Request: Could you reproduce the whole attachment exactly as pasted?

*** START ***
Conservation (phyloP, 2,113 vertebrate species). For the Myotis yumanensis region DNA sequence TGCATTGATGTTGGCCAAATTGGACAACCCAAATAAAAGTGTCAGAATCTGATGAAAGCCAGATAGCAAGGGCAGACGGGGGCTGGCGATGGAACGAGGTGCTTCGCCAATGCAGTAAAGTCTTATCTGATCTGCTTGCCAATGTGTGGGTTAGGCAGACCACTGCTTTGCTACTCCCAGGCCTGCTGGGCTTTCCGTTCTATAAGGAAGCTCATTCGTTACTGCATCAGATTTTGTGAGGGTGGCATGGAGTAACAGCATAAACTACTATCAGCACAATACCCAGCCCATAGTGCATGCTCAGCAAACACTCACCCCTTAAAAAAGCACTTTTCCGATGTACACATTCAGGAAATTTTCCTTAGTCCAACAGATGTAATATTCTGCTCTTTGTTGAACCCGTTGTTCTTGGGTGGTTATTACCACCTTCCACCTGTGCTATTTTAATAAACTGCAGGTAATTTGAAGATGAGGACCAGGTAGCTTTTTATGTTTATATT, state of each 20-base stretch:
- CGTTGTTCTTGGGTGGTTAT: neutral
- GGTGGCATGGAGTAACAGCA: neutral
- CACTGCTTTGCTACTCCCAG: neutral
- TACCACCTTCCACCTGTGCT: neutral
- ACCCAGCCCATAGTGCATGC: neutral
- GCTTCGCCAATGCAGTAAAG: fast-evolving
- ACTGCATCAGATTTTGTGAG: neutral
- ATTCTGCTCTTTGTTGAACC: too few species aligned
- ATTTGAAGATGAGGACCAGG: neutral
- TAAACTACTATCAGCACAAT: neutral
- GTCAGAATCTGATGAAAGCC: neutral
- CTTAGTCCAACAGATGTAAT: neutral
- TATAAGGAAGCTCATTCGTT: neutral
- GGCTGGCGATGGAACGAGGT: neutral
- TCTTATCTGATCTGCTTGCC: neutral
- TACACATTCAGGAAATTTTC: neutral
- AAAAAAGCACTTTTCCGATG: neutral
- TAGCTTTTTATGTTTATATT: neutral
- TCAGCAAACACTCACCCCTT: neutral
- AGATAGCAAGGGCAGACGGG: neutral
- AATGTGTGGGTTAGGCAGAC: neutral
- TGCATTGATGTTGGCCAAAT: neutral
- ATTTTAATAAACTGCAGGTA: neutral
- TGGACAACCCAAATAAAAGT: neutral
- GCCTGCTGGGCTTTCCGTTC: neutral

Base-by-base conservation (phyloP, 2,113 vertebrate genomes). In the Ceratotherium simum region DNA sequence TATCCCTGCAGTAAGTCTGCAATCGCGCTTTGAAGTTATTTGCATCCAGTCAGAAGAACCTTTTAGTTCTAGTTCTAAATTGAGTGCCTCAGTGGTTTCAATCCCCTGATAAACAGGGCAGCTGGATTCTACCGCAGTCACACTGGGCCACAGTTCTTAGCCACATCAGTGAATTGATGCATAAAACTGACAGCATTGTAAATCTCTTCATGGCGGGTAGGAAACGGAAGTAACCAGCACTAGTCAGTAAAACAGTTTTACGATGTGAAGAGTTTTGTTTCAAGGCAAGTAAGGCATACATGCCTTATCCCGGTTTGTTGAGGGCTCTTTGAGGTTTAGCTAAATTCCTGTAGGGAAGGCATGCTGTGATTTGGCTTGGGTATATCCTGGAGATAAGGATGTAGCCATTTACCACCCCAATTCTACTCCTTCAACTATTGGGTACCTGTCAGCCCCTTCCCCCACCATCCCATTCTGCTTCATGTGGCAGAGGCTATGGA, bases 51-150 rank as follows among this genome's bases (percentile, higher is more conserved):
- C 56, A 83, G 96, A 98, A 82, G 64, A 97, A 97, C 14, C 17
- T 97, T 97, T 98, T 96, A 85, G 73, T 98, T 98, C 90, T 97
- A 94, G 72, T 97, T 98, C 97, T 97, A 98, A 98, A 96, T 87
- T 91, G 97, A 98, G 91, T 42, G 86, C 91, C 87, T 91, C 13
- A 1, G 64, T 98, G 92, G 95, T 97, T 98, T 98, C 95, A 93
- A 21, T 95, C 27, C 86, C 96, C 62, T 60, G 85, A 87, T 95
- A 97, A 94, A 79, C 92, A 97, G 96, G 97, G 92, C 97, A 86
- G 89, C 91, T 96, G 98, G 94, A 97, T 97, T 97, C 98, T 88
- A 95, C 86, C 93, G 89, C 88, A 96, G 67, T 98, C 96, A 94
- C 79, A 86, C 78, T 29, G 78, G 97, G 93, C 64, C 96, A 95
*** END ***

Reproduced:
Conservation (phyloP, 2,113 vertebrate species). For the Myotis yumanensis region DNA sequence TGCATTGATGTTGGCCAAATTGGACAACCCAAATAAAAGTGTCAGAATCTGATGAAAGCCAGATAGCAAGGGCAGACGGGGGCTGGCGATGGAACGAGGTGCTTCGCCAATGCAGTAAAGTCTTATCTGATCTGCTTGCCAATGTGTGGGTTAGGCAGACCACTGCTTTGCTACTCCCAGGCCTGCTGGGCTTTCCGTTCTATAAGGAAGCTCATTCGTTACTGCATCAGATTTTGTGAGGGTGGCATGGAGTAACAGCATAAACTACTATCAGCACAATACCCAGCCCATAGTGCATGCTCAGCAAACACTCACCCCTTAAAAAAGCACTTTTCCGATGTACACATTCAGGAAATTTTCCTTAGTCCAACAGATGTAATATTCTGCTCTTTGTTGAACCCGTTGTTCTTGGGTGGTTATTACCACCTTCCACCTGTGCTATTTTAATAAACTGCAGGTAATTTGAAGATGAGGACCAGGTAGCTTTTTATGTTTATATT, state of each 20-base stretch:
- CGTTGTTCTTGGGTGGTTAT: neutral
- GGTGGCATGGAGTAACAGCA: neutral
- CACTGCTTTGCTACTCCCAG: neutral
- TACCACCTTCCACCTGTGCT: neutral
- ACCCAGCCCATAGTGCATGC: neutral
- GCTTCGCCAATGCAGTAAAG: fast-evolving
- ACTGCATCAGATTTTGTGAG: neutral
- ATTCTGCTCTTTGTTGAACC: too few species aligned
- ATTTGAAGATGAGGACCAGG: neutral
- TAAACTACTATCAGCACAAT: neutral
- GTCAGAATCTGATGAAAGCC: neutral
- CTTAGTCCAACAGATGTAAT: neutral
- TATAAGGAAGCTCATTCGTT: neutral
- GGCTGGCGATGGAACGAGGT: neutral
- TCTTATCTGATCTGCTTGCC: neutral
- TACACATTCAGGAAATTTTC: neutral
- AAAAAAGCACTTTTCCGATG: neutral
- TAGCTTTTTATGTTTATATT: neutral
- TCAGCAAACACTCACCCCTT: neutral
- AGATAGCAAGGGCAGACGGG: neutral
- AATGTGTGGGTTAGGCAGAC: neutral
- TGCATTGATGTTGGCCAAAT: neutral
- ATTTTAATAAACTGCAGGTA: neutral
- TGGACAACCCAAATAAAAGT: neutral
- GCCTGCTGGGCTTTCCGTTC: neutral

Base-by-base conservation (phyloP, 2,113 vertebrate genomes). In the Ceratotherium simum region DNA sequence TATCCCTGCAGTAAGTCTGCAATCGCGCTTTGAAGTTATTTGCATCCAGTCAGAAGAACCTTTTAGTTCTAGTTCTAAATTGAGTGCCTCAGTGGTTTCAATCCCCTGATAAACAGGGCAGCTGGATTCTACCGCAGTCACACTGGGCCACAGTTCTTAGCCACATCAGTGAATTGATGCATAAAACTGACAGCATTGTAAATCTCTTCATGGCGGGTAGGAAACGGAAGTAACCAGCACTAGTCAGTAAAACAGTTTTACGATGTGAAGAGTTTTGTTTCAAGGCAAGTAAGGCATACATGCCTTATCCCGGTTTGTTGAGGGCTCTTTGAGGTTTAGCTAAATTCCTGTAGGGAAGGCATGCTGTGATTTGGCTTGGGTATATCCTGGAGATAAGGATGTAGCCATTTACCACCCCAATTCTACTCCTTCAACTATTGGGTACCTGTCAGCCCCTTCCCCCACCATCCCATTCTGCTTCATGTGGCAGAGGCTATGGA, bases 51-150 rank as follows among this genome's bases (percentile, higher is more conserved):
- C 56, A 83, G 96, A 98, A 82, G 64, A 97, A 97, C 14, C 17
- T 97, T 97, T 98, T 96, A 85, G 73, T 98, T 98, C 90, T 97
- A 94, G 72, T 97, T 98, C 97, T 97, A 98, A 98, A 96, T 87
- T 91, G 97, A 98, G 91, T 42, G 86, C 91, C 87, T 91, C 13
- A 1, G 64, T 98, G 92, G 95, T 97, T 98, T 98, C 95, A 93
- A 21, T 95, C 27, C 86, C 96, C 62, T 60, G 85, A 87, T 95
- A 97, A 94, A 79, C 92, A 97, G 96, G 97, G 92, C 97, A 86
- G 89, C 91, T 96, G 98, G 94, A 97, T 97, T 97, C 98, T 88
- A 95, C 86, C 93, G 89, C 88, A 96, G 67, T 98, C 96, A 94
- C 79, A 86, C 78, T 29, G 78, G 97, G 93, C 64, C 96, A 95